Picture: ISTOCK
Picture: ISTOCK

1. Counting costs

Google received a tongue-lashing last week after it argued in court that compiling salary records for its employees was too much of a logistical challenge and too costly an exercise. The rebuke came from the US labour department, which has accused it of underpaying women.

Noting Google’s nearly US$28bn annual income, attorney Ian Eliasoph said: "Google would be able to absorb the cost as [easily] as a dry kitchen sponge could absorb a single drop of water."

2. New obsession

Is it a fad, or is the demand for fidget spinners here to stay? By the middle of May, every one of the top-10 bestselling toys on Amazon was a type of handheld spinning toy. Writing for academic website The Conversation, Katherine Isbister, computational media professor at the University of California, said fidgeting doesn’t start with spinners: those who click ballpoint pens are fidgeting to help them stay focused. It’s not just a fad, says Isbister, who researches how people use fidget items. Still, the evidence that fidget toys help children with attention or anxiety issues is anecdotal.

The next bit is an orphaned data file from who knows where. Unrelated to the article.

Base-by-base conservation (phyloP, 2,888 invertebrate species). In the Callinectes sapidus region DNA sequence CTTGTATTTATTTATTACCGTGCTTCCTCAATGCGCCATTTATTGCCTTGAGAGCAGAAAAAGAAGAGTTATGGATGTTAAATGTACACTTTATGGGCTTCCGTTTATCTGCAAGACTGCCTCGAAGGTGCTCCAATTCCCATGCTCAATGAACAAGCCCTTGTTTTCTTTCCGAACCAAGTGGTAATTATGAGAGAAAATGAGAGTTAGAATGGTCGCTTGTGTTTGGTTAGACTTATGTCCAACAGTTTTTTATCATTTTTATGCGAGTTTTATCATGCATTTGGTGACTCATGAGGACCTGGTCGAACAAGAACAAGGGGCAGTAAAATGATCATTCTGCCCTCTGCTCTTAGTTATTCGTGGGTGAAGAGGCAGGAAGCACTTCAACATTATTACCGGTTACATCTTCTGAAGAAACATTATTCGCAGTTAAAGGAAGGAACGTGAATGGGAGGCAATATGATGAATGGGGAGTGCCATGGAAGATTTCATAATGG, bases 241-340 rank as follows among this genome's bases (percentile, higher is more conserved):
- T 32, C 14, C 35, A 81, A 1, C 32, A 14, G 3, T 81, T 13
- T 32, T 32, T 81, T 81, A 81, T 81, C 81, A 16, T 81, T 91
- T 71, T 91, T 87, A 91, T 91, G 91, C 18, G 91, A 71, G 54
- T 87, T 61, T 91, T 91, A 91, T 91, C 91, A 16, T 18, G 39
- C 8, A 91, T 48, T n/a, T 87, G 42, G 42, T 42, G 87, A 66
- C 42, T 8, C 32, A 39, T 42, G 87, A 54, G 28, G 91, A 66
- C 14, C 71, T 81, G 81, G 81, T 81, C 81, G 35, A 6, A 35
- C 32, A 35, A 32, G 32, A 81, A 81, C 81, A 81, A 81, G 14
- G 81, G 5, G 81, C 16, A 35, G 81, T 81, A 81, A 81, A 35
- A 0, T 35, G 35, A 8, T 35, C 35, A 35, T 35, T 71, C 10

3. The price of ‘luxury’

The price of chess, Scrabble and Monopoly is about to shoot up in India after the government classified them as a "luxury items" in a new tax plan. Traditional toys will be taxed at 12%, electronic toys 18% and board games 28%. Manufacturers say the changes will push toy costs up by 5%-20%. Goods such as detergents and even paint will also be added to the luxury tax band, while solar panels will attract 18% tax. Critics say this flies in the face of India’s ambitious solar power targets.

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